Tuesday at the UB Center for the Arts, North Campus
On Monday evening, Bruce Hornsby and his magnificent band made clear the dividing line between what is now referred to with the trendy nom de plume jam band music, and truly in-the-moment, improvisation-based ensemble playing.
When Hornsby and his band are on, the listener is invited to participate in the dialogue with the musicians on stage. And man, what a conversation that is, a blend of American musical dialects with nods to the European classical tradition, and side-trips into everything from blues to bluegrass, country to Nawlins-style funk.
At the heart of all of this is Hornsby, the songwriter.
But for Hornsby, the songs, as they were originally recorded, are only the starting point.
Taking the stage with roughly a minute of outside jazz playing, Hornsby and company launched into "Big Boss Man" and didn't look back.
By evening's end, they'd plowed through two sets of music with gleeful abandon and eminent musicianship, and surely no segment of the Hornsby audience -- fans of the more singer/songwriter oriented early fare with the Range, Deadheads who came on board following Hornsby's stints with the Grateful Dead and later, the Other Ones, or the jazz-literate who fell beneath his sway around the time of 1995's masterful Hot House record -- could fairly claim to have left dissatisfied.
The band -- drummer Sonny Emory, bassist JV Collier, guitarist Doug Derryberry, keyboardist JT Thomas, and saxophonist Bobby Read -- surrounded Hornsby's Steinway grand piano in a semicircle, and all eyes were on their leader as he followed the music, improvising dynamically and harmonically..
Hornsby fans know how much the man seems to love requests, and scraps of paper littered the stage before the band had even emerged. He indulged, smilingly, and many surprises resulted, from an inspired impromptu take on the Rolling Stones' "Let It Bleed," through the gorgeous "This Too Shall Pass."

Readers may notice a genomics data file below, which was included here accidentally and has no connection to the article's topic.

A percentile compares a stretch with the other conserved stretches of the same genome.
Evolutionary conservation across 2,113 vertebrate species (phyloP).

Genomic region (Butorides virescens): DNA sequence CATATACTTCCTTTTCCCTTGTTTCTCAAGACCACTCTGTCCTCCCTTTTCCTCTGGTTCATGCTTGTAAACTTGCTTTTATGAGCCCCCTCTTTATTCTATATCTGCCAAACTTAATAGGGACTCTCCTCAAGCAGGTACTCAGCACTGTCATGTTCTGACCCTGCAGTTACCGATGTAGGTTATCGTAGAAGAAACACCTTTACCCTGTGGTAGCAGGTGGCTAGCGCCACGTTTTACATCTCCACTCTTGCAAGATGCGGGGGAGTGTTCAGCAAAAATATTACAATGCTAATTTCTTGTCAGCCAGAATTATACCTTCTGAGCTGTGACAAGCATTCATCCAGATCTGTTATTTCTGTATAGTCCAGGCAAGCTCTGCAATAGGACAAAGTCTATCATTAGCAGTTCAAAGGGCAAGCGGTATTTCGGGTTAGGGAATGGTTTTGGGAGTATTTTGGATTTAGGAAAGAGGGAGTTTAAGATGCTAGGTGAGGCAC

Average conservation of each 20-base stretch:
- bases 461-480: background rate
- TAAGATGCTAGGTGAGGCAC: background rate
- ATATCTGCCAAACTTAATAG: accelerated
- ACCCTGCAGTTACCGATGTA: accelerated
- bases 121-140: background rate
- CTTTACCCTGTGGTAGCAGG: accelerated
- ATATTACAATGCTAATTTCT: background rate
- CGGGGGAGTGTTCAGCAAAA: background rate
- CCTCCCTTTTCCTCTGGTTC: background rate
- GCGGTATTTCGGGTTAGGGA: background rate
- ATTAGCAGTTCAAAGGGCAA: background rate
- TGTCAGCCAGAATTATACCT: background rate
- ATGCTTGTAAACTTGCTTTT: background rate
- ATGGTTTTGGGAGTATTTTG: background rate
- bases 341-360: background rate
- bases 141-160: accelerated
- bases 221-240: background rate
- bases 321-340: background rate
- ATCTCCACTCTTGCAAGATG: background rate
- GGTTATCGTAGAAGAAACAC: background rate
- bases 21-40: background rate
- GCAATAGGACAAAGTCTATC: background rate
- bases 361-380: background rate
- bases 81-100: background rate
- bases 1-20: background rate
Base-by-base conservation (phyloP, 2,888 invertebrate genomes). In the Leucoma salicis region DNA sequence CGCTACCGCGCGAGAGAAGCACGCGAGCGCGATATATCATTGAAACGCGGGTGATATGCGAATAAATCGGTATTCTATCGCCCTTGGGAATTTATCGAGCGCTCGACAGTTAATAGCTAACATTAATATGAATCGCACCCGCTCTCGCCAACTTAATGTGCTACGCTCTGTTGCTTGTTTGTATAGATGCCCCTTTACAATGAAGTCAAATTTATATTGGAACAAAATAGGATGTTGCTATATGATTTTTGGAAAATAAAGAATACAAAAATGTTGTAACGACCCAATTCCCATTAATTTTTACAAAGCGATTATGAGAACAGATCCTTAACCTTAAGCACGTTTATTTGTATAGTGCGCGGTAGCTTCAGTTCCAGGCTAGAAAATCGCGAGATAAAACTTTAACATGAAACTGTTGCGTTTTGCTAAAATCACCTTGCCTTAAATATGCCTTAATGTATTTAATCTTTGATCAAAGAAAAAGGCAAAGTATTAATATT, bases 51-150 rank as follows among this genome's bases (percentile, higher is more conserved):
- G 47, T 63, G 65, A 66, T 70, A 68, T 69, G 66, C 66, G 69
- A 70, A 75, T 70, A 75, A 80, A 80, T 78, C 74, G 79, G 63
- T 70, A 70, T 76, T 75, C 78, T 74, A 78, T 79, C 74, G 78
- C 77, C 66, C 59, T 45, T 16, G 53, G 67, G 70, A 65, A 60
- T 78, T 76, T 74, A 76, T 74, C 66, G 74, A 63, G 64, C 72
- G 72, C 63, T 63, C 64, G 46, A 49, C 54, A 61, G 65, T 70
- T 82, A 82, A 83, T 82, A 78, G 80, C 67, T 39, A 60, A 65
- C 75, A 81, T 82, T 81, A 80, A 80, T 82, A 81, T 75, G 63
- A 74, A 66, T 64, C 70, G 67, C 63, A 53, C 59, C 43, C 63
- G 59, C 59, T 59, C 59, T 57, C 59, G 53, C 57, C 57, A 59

There were hilarious moments aplenty after Hornsby invited "All the women who are going to vote tomorrow" on stage to dance for a tune; he had trouble getting them to leave, as members of his road crew cavorted among them dressed as presidents Bush (in cowboy hat and waving a pair of plastic pistols) Nixon and Carter. Hornsby abandoned the piano stool and ran around taking pictures of the dancers with a disposable camera.
Later, he offered up a solo piano take on Samuel Barber's "Nocturne," played with elegance and precision, before calling his musicians back on stage for what is surely one of the finest versions of "The Show Goes On" the band has ever played.
Other highlights included a seriously funky reworking of the classic "The Valley Road," an elegiac retelling of the tune Hornsby wrote with Don Henley, the timely "The End of the Innocence," and the gorgeous pop confection "Walk In the Sun."
Hornsby is a singular artist on the modern landscape, in that he is able to make serious, intense and virtuosic music fun -- not just for the musicians in the audience, but for everyone willing to open their ears and their hearts.